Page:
Nerd Alert: Ken Fisher’s Super Quiz gets coastlines wrong

Florida has the longest marine coastline in the lower 48 (Image Credit: Wikimedia)

Like many readers of daily newspapers, I enjoy Ken Fisher’s Super Quiz — a syndicated trivia game—but today’s quiz on coastlines is rife with glaring errors and frustrating imprecision. Failing either to educate or entertain, it instead perpetuates geographical ignorance.

All of Fisher’s questions concern state and country coastline lengths. As an example, he asks which US state has the longest coastline, and supplies the correct answer: Alaska, with a whopping 6,640 miles of coastline — more than most countries.

For maximum enjoyment of this essay, I suggest you begin by taking today’s SuperQuiz to see how you do yourself:

Fisher’s questions are fine, but his answers need work. He botches two out of the first three questions — queries he labels basic (“freshman level”).

“Which of the 48 contiguous states has the longest coastline?”

Fisher claims the answer is Florida, but he’s wrong.

Chilly Michigan has more than twice as much waterfront property as the Sunshine State. Florida Man may have the longest marine coastline in the lower 48 (1,350 miles), but Michiganders—living on two peninsulas surrounded by Great Lakes — command the longest coastline, at 3,288 miles.

If Fisher had clarified that he limited his concept of coastline to saltwater shores, then his answer would have been correct.

Two peninsulas surrounded by Lakes Superior, Michigan, Huron, and Erie (Image Credit: Wikimedia)

Fisher stumbles again on another basic question: “Which European country has the longest coastline?”

He gives the conventional answer: Norway, with shores stretching 15,000 miles.

Innumerable islands & fjords give Norway a preposterously long coastline (Image Credit: Wikimedia)

Norway would have been correct if Fisher had asked, “What country has the longest coastline in Europe?”

However, his answer is wrong, because two European countries have more shoreline than Norway.

Russia straddles the Eurasian supercontinent, commanding 22,600 miles of coastline, from the Baltic across the Arctic Ocean to the Bering Strait and south to the Sea of Japan, plus the inland Black and Caspian Seas. (Many people incorrectly classify Russia as an Asian country, because most of its land is in Asia. This is wrong, though, because most of Russia’s population still lives in Eastern Europe, the nation’s cultural and historical heartland.)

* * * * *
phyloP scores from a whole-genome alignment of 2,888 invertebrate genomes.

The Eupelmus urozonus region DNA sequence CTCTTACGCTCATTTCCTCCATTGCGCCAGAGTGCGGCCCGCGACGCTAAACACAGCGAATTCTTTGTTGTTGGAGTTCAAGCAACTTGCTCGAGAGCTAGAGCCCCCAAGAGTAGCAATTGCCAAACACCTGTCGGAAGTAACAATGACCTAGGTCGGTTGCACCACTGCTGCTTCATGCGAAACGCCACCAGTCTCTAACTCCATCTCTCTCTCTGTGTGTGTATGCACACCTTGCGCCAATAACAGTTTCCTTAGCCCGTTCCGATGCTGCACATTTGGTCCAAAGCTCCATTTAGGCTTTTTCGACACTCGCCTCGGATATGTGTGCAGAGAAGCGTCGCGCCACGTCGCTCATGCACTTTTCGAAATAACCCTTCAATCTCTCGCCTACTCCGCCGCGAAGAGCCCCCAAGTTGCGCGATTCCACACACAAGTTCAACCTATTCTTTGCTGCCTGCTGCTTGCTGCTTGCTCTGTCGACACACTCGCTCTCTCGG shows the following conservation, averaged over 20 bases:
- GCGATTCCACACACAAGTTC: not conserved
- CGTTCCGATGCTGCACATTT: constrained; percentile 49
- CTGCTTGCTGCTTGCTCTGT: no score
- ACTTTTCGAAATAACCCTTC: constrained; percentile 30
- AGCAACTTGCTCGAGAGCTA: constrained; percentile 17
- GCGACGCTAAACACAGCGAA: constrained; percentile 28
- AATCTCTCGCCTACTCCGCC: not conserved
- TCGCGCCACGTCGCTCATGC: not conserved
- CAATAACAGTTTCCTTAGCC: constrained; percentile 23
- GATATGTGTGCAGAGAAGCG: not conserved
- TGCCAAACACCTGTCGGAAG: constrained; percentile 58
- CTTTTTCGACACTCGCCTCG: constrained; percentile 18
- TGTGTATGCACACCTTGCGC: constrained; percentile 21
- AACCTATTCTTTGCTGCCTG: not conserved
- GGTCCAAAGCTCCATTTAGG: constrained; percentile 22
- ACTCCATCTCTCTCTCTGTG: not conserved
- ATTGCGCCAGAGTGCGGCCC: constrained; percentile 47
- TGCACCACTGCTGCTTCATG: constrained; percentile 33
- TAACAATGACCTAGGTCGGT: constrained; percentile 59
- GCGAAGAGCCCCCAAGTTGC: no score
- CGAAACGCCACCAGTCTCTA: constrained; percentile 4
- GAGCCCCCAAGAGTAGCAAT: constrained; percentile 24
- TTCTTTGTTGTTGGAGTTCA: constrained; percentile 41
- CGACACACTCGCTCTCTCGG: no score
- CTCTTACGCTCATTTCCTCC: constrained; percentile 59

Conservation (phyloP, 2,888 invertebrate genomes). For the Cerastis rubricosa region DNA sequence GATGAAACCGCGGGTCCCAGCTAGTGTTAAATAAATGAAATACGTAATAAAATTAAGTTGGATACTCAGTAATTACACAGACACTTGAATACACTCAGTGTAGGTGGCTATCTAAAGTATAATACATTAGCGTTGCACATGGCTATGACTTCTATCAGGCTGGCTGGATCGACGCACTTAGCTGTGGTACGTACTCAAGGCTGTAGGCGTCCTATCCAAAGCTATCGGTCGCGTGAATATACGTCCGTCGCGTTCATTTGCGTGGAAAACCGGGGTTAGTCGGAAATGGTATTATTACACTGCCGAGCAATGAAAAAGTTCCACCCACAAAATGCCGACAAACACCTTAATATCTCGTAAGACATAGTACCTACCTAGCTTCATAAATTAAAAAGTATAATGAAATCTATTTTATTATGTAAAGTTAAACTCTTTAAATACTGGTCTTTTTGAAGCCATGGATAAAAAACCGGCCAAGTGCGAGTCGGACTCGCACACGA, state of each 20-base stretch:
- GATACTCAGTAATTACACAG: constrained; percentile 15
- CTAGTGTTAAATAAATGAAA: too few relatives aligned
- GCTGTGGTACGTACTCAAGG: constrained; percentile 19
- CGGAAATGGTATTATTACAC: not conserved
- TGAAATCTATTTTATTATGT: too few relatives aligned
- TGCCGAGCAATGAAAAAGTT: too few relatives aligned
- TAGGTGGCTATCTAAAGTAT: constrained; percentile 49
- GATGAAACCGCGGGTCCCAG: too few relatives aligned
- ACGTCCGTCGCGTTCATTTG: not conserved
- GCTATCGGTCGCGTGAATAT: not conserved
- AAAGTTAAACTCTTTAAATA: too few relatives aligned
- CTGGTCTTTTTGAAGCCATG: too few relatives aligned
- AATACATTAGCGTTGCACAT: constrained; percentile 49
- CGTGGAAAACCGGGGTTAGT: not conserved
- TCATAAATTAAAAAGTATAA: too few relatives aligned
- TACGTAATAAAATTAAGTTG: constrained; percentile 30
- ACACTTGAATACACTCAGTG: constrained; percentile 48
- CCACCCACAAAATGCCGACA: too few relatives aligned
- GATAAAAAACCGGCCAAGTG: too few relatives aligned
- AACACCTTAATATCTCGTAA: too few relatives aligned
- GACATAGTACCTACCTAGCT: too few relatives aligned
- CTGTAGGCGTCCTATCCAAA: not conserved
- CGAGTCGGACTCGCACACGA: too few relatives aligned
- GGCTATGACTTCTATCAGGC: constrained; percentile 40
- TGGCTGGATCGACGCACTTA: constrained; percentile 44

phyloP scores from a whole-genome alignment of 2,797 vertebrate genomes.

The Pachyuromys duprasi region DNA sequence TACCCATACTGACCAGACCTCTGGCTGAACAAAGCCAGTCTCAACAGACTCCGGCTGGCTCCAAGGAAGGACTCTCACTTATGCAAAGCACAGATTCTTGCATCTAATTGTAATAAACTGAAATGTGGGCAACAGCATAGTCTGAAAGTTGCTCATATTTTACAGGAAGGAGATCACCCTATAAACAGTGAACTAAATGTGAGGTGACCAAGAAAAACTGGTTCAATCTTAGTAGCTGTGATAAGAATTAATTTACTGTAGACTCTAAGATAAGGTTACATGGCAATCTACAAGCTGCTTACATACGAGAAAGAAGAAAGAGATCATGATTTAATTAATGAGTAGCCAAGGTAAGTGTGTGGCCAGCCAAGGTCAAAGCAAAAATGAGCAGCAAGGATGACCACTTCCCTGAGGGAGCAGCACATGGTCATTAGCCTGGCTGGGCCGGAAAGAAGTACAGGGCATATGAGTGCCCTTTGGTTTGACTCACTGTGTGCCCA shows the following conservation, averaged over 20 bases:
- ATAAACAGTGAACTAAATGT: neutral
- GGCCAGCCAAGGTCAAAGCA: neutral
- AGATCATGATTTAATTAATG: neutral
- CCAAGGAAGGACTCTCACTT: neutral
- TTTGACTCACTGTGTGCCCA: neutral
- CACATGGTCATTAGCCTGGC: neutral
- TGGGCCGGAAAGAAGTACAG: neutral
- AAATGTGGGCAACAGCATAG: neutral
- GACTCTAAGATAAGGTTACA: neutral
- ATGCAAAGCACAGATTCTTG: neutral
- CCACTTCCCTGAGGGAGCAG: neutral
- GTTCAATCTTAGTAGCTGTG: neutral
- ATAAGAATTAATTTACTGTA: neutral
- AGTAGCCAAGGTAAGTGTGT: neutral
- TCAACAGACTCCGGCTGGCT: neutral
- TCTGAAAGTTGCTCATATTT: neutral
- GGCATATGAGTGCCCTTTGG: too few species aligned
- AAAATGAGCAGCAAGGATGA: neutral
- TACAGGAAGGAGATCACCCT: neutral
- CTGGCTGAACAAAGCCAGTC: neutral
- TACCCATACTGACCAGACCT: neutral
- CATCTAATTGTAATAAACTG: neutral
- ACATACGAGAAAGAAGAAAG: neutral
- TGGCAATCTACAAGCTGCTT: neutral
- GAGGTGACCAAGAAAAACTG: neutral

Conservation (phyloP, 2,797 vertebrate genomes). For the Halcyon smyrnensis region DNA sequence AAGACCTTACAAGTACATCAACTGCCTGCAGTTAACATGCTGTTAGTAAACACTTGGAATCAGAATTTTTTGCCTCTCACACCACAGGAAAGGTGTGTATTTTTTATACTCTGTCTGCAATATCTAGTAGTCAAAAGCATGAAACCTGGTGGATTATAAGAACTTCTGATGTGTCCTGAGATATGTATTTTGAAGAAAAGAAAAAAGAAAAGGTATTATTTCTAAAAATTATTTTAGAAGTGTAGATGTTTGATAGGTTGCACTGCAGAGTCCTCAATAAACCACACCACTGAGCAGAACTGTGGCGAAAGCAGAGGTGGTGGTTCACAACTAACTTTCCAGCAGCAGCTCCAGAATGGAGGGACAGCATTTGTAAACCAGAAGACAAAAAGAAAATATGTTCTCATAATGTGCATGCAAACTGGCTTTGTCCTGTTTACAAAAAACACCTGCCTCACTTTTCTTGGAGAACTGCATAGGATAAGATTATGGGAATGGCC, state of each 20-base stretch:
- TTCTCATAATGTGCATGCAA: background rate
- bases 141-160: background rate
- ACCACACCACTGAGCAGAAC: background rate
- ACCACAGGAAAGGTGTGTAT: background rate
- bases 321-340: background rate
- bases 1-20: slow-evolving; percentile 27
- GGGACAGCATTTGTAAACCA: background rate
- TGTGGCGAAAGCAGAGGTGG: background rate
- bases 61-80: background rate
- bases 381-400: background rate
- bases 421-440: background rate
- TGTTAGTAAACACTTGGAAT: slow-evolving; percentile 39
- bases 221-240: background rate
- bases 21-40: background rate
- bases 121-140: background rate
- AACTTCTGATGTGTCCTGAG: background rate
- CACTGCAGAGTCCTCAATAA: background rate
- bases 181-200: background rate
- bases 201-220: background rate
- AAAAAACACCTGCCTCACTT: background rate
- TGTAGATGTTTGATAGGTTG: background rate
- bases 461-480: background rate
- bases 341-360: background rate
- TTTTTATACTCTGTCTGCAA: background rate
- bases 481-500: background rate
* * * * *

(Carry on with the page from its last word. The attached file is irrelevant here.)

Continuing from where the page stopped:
Legal Russia in dark green; illegal occupation of Ukraine’s Crimea in light green (Image Credit: Wikimedia)

But Russia isn’t the right answer, either.

Denmark’s European shores run only 4,388 miles, but the country also includes Greenland, a massive island off North America with 26,452 miles of waterfront real estate, for a grand total of 30,840 miles of Danish shoreline — 25% more than Russia, and more than double Norway’s total.

Greenland in red, Denmark in white (Image Credit: Wikimedia)

So, Fisher got two out of three basic questions wrong. In his sole correct answer, he correctly identified Canada as the country with the world’s longest coastline. However, later in the quiz, he blew this intermediate (“graduate level”) question: “Which country in the Western Hemisphere has the longest coastline?”

The quizmaster says Mexico — wrong again. Evidently, Fisher forgot that Canada — his home and native land, with the world’s longest coastline — is also located in the Western Hemisphere. Mexico is a truly bizarre answer, as its 6,000 miles of coastline rank behind not just Canada’s 121,000 miles, but also the USA’s 12,000 miles.

Ken Fisher’s native Canada has more coastline than any other country on Earth (Image Credit: Wikimedia)

Fisher fared better with the rest of his Western Hemisphere questions, correctly identifying New Hampshire as the coastal state with the shortest shoreline (just 13 miles) and Brazil as the South American country with the most (4,500 miles).

Then, Fisher finished strong, correctly identifying the longest coastlines in Asia (Indonesia’s 33,000 miles), Africa (Madagascar’s 2,900 miles), and on the African mainland (Somalia’s 1,815 miles).

All told, Fisher answered 6 out of his 9 questions correctly. In my high school geography class, that’s a D (66%), but according to the Super Quiz scoring system, Fisher rates as “plenty smart,” one point shy of “honors graduate.”

Here is a summary of Fisher’s 9 questions, with his answers and my corrections:

History, politics, education, music, culture. Award-winning high school teacher, former principal. College instructor. Seahawks Diehard. Twitter: @brian_mrbmkz

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